Bulgarian President may convene security consultative council on political crisis

Bulgarian President Rossen Plevneliev said on November 17 that he was considering convening a meeting of the Consultative Council on National Security to discuss the political crisis that has followed the resignation of Boiko Borissov’s government.

The council includes key cabinet interior, defence and finance ministers, security and intelligence chiefs, and the leaders of all parties represented in Parliament.

Plevneliev said that he was considering calling together the council after completing a round of political consultations with the eight parliamentary groups. These consultations are being held ahead of beginning the process of offering a succession of mandates to attempt to form a government.

If no elected government is formed, and there is no expectation that there will be, the next step is to appoint a caretaker government.

Plevneliev said that he wanted everyone – the political parties, the legislature and the executive – to agree on a way “to get out of the political crisis in which we find ourselves”.

Only after that would he start the constitutional procedure for offering mandates.

“First, is it possible, in the current National Assembly, to find another formula to form a government? Second, if this is not possible, what are the reasonable potential dates or time for elections? And third, what else should the National Assembly be doing?”.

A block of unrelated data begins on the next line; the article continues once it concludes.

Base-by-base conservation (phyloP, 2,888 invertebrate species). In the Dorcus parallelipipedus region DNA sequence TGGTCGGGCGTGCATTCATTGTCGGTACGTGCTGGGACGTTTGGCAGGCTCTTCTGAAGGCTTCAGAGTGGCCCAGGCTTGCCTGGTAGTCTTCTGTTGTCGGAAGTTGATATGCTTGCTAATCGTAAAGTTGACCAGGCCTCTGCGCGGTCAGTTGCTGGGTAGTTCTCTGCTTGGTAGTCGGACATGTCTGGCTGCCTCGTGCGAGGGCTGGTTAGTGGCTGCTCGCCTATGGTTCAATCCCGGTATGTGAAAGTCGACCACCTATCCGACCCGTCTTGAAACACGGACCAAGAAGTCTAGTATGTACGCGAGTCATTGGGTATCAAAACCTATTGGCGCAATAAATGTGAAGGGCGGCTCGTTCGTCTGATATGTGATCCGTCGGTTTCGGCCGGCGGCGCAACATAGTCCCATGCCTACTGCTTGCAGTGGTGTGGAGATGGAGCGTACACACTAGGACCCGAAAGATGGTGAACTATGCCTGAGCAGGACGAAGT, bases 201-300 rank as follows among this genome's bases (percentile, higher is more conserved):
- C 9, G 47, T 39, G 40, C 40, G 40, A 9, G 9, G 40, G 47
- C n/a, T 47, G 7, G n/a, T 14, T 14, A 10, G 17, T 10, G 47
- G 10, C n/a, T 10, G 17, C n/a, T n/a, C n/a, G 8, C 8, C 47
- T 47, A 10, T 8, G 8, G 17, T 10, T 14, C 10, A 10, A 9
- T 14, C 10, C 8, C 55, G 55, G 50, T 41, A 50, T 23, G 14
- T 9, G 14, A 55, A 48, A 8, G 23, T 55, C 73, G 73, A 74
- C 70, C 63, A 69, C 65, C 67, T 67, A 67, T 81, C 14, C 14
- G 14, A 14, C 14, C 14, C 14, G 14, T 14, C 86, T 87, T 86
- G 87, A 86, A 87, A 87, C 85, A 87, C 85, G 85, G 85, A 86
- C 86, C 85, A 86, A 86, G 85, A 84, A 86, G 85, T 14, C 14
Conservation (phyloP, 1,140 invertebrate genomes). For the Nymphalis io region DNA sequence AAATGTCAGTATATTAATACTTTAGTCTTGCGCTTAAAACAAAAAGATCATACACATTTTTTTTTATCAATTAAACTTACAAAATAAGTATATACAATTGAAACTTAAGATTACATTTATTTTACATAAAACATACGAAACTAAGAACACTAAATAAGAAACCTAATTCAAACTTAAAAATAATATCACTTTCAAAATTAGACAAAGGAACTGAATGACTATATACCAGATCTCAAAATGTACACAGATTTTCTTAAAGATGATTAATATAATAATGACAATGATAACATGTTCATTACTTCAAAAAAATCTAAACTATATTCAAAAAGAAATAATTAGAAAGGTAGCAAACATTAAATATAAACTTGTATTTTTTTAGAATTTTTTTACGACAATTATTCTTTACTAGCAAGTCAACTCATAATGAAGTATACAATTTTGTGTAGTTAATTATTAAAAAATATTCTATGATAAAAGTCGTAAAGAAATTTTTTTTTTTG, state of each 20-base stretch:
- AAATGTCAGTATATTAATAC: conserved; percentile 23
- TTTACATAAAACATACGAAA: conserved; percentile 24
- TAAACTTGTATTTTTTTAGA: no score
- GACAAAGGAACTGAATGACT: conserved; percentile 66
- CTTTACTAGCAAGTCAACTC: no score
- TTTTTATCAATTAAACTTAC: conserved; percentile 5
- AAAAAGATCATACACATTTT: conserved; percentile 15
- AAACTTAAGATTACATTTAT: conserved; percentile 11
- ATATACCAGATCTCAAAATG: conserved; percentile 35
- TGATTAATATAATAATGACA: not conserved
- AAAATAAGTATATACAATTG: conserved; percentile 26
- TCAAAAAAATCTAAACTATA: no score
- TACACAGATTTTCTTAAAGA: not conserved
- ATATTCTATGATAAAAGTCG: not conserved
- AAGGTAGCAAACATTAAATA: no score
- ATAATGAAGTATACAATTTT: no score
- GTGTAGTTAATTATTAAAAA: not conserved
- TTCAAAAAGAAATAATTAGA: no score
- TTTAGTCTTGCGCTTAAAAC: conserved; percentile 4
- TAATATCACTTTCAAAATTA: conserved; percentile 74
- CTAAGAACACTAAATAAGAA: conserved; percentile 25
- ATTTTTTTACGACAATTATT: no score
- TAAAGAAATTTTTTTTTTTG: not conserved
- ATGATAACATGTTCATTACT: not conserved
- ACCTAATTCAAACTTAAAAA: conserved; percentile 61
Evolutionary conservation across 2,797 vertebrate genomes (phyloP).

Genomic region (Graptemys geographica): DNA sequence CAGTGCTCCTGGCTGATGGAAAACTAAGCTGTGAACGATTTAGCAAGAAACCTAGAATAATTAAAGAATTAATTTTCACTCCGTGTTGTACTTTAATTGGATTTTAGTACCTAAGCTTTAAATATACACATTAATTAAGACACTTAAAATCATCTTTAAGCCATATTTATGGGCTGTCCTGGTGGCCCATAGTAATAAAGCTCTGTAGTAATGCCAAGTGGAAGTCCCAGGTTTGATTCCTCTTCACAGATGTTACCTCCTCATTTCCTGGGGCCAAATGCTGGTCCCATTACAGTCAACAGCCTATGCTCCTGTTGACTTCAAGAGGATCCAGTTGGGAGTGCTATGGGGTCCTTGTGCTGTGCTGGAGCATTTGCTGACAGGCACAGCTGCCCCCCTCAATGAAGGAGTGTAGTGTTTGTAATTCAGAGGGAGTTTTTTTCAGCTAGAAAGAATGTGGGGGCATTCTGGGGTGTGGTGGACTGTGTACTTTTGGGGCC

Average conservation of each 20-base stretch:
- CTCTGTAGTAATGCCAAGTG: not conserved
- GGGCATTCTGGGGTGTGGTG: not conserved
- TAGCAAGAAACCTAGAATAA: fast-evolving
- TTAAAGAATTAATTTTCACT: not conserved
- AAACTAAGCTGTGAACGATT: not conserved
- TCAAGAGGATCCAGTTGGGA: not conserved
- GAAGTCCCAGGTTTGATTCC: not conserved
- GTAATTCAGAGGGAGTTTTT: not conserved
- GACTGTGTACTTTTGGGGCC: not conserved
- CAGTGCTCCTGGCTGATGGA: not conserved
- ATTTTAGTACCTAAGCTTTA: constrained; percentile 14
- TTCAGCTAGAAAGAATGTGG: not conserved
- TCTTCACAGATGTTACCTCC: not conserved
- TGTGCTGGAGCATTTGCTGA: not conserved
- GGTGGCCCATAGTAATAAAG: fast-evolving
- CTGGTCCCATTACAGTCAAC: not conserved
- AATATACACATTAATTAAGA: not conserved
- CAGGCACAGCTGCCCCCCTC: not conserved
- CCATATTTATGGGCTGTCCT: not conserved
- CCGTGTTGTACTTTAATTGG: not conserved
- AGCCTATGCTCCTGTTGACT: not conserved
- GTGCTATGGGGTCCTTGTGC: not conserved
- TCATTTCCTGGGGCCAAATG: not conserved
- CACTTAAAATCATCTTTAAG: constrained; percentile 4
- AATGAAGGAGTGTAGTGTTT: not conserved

He said that it was important, urgent and essential for the country to go to early parliamentary elections, if it comes to that.

Plevneliev met the leadership of GERB, the National Assembly’s largest group, Boiko Borissov and parliamentary group leader Tsvetan Tsvetanov, on November 17.

Before the start of the talks with the GERB leadership, the President said that he did not want the political crisis also to turn into a parliamentary crisis.

He said that on November 18, he would meet the Bulgarian Socialist Party, and in the course of next week, the remaining six parliamentary groups.

Plevneliev said that following the October 2014 early parliamentary elections, GERB’s leadership had accepted the responsibility to form a government, that Plevneliev said had achieved tangible results, including calming the situation in the country, strong economic progress, impressive macrofinancial stability, record-low unemployment and the launch of several modernisation projects.

Speaking after the talks with Plevneliev, Borissov said that he saw no possibility of accepting a mandate to seek to form a new government within the lifespan of the current Parliament.

Borissov repeated, as he has said several times in recent days, that he did not want his party to participate in the caretaker cabinet.

He said that Plevneliev and Roumen Radev – elected on November 13 to take office as Bulgaria’s president in January 2017 – should sit down and come up with the caretaker cabinet.

Borissov reiterated his call for the early elections to take place under rewritten electoral rules.




Clive Leviev-Sawyer

Clive Leviev-Sawyer is the Publisher and Editor-in-Chief of The Sofia Globe. He is the author of the book Bulgaria: Politics and Protests in the 21st Century (Riva Publishers, 2015), and co-author of the book Bulgarian Jews: Living History (The Organization of the Jews in Bulgaria 'Shalom', 2018). He is also the author of Power: A Political Novel, available via amazon.com, and, on the lighter side, Whiskers And Other Short Tales of Cats (2021), also available via Amazon. He has translated books and numerous texts from Bulgarian into English.